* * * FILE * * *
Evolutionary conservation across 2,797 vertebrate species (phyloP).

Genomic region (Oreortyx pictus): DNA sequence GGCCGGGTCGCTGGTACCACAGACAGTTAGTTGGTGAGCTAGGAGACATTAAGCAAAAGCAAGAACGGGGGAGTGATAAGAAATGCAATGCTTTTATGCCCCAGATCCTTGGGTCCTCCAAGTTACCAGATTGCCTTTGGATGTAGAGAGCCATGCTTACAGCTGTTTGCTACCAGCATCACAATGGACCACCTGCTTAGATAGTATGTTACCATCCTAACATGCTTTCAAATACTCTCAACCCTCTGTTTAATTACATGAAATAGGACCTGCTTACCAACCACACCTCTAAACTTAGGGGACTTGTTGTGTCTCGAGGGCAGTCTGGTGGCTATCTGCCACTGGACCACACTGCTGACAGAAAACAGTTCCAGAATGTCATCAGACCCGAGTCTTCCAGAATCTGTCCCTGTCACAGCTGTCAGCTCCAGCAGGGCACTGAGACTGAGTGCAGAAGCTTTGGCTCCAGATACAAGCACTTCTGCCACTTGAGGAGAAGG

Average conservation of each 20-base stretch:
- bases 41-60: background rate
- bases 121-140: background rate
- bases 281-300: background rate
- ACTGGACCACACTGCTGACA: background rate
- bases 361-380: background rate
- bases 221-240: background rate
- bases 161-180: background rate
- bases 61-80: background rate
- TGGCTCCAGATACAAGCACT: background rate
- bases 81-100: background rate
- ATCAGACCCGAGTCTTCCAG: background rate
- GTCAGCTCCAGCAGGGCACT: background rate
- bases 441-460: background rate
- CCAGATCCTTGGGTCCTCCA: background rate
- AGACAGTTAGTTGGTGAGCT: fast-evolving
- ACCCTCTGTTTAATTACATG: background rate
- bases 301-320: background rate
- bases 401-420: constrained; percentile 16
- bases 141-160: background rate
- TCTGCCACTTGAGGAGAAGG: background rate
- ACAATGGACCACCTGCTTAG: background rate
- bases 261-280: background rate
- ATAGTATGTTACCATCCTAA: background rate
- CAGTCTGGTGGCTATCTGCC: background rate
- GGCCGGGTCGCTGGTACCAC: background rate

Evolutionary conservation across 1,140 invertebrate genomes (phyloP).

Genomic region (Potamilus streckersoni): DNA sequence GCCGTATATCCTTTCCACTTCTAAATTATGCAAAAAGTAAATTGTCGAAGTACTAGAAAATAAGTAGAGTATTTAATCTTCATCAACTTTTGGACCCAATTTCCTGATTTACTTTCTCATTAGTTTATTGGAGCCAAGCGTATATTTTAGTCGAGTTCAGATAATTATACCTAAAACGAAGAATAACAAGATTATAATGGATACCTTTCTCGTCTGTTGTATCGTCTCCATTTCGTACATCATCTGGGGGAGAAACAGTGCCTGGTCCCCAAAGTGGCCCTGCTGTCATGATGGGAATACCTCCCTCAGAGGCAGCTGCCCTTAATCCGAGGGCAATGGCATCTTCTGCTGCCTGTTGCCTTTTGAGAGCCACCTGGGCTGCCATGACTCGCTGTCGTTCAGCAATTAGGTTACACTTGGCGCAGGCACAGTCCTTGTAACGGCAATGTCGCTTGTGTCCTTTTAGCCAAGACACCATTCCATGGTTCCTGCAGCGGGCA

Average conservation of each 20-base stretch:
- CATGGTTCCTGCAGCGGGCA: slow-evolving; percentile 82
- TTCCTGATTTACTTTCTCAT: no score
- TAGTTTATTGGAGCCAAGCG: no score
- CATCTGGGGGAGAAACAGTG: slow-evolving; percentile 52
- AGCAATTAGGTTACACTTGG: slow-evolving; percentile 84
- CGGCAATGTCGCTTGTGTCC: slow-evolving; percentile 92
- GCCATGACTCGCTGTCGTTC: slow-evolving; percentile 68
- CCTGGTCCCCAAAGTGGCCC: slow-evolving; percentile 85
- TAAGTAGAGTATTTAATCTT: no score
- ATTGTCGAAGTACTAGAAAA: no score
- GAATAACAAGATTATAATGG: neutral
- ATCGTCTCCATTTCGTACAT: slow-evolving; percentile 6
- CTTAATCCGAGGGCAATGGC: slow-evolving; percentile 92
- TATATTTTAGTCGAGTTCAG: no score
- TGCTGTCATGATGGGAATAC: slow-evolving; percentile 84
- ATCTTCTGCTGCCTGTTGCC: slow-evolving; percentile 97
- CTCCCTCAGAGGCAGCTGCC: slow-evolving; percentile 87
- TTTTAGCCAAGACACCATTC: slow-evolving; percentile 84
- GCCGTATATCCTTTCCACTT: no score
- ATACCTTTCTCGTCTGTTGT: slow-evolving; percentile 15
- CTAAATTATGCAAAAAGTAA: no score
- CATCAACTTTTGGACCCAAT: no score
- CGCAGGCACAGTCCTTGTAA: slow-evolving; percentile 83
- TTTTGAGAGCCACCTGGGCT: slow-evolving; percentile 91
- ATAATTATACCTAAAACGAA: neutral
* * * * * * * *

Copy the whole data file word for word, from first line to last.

Evolutionary conservation across 2,797 vertebrate species (phyloP).

Genomic region (Oreortyx pictus): DNA sequence GGCCGGGTCGCTGGTACCACAGACAGTTAGTTGGTGAGCTAGGAGACATTAAGCAAAAGCAAGAACGGGGGAGTGATAAGAAATGCAATGCTTTTATGCCCCAGATCCTTGGGTCCTCCAAGTTACCAGATTGCCTTTGGATGTAGAGAGCCATGCTTACAGCTGTTTGCTACCAGCATCACAATGGACCACCTGCTTAGATAGTATGTTACCATCCTAACATGCTTTCAAATACTCTCAACCCTCTGTTTAATTACATGAAATAGGACCTGCTTACCAACCACACCTCTAAACTTAGGGGACTTGTTGTGTCTCGAGGGCAGTCTGGTGGCTATCTGCCACTGGACCACACTGCTGACAGAAAACAGTTCCAGAATGTCATCAGACCCGAGTCTTCCAGAATCTGTCCCTGTCACAGCTGTCAGCTCCAGCAGGGCACTGAGACTGAGTGCAGAAGCTTTGGCTCCAGATACAAGCACTTCTGCCACTTGAGGAGAAGG

Average conservation of each 20-base stretch:
- bases 41-60: background rate
- bases 121-140: background rate
- bases 281-300: background rate
- ACTGGACCACACTGCTGACA: background rate
- bases 361-380: background rate
- bases 221-240: background rate
- bases 161-180: background rate
- bases 61-80: background rate
- TGGCTCCAGATACAAGCACT: background rate
- bases 81-100: background rate
- ATCAGACCCGAGTCTTCCAG: background rate
- GTCAGCTCCAGCAGGGCACT: background rate
- bases 441-460: background rate
- CCAGATCCTTGGGTCCTCCA: background rate
- AGACAGTTAGTTGGTGAGCT: fast-evolving
- ACCCTCTGTTTAATTACATG: background rate
- bases 301-320: background rate
- bases 401-420: constrained; percentile 16
- bases 141-160: background rate
- TCTGCCACTTGAGGAGAAGG: background rate
- ACAATGGACCACCTGCTTAG: background rate
- bases 261-280: background rate
- ATAGTATGTTACCATCCTAA: background rate
- CAGTCTGGTGGCTATCTGCC: background rate
- GGCCGGGTCGCTGGTACCAC: background rate

Evolutionary conservation across 1,140 invertebrate genomes (phyloP).

Genomic region (Potamilus streckersoni): DNA sequence GCCGTATATCCTTTCCACTTCTAAATTATGCAAAAAGTAAATTGTCGAAGTACTAGAAAATAAGTAGAGTATTTAATCTTCATCAACTTTTGGACCCAATTTCCTGATTTACTTTCTCATTAGTTTATTGGAGCCAAGCGTATATTTTAGTCGAGTTCAGATAATTATACCTAAAACGAAGAATAACAAGATTATAATGGATACCTTTCTCGTCTGTTGTATCGTCTCCATTTCGTACATCATCTGGGGGAGAAACAGTGCCTGGTCCCCAAAGTGGCCCTGCTGTCATGATGGGAATACCTCCCTCAGAGGCAGCTGCCCTTAATCCGAGGGCAATGGCATCTTCTGCTGCCTGTTGCCTTTTGAGAGCCACCTGGGCTGCCATGACTCGCTGTCGTTCAGCAATTAGGTTACACTTGGCGCAGGCACAGTCCTTGTAACGGCAATGTCGCTTGTGTCCTTTTAGCCAAGACACCATTCCATGGTTCCTGCAGCGGGCA

Average conservation of each 20-base stretch:
- CATGGTTCCTGCAGCGGGCA: slow-evolving; percentile 82
- TTCCTGATTTACTTTCTCAT: no score
- TAGTTTATTGGAGCCAAGCG: no score
- CATCTGGGGGAGAAACAGTG: slow-evolving; percentile 52
- AGCAATTAGGTTACACTTGG: slow-evolving; percentile 84
- CGGCAATGTCGCTTGTGTCC: slow-evolving; percentile 92
- GCCATGACTCGCTGTCGTTC: slow-evolving; percentile 68
- CCTGGTCCCCAAAGTGGCCC: slow-evolving; percentile 85
- TAAGTAGAGTATTTAATCTT: no score
- ATTGTCGAAGTACTAGAAAA: no score
- GAATAACAAGATTATAATGG: neutral
- ATCGTCTCCATTTCGTACAT: slow-evolving; percentile 6
- CTTAATCCGAGGGCAATGGC: slow-evolving; percentile 92
- TATATTTTAGTCGAGTTCAG: no score
- TGCTGTCATGATGGGAATAC: slow-evolving; percentile 84
- ATCTTCTGCTGCCTGTTGCC: slow-evolving; percentile 97
- CTCCCTCAGAGGCAGCTGCC: slow-evolving; percentile 87
- TTTTAGCCAAGACACCATTC: slow-evolving; percentile 84
- GCCGTATATCCTTTCCACTT: no score
- ATACCTTTCTCGTCTGTTGT: slow-evolving; percentile 15
- CTAAATTATGCAAAAAGTAA: no score
- CATCAACTTTTGGACCCAAT: no score
- CGCAGGCACAGTCCTTGTAA: slow-evolving; percentile 83
- TTTTGAGAGCCACCTGGGCT: slow-evolving; percentile 91
- ATAATTATACCTAAAACGAA: neutral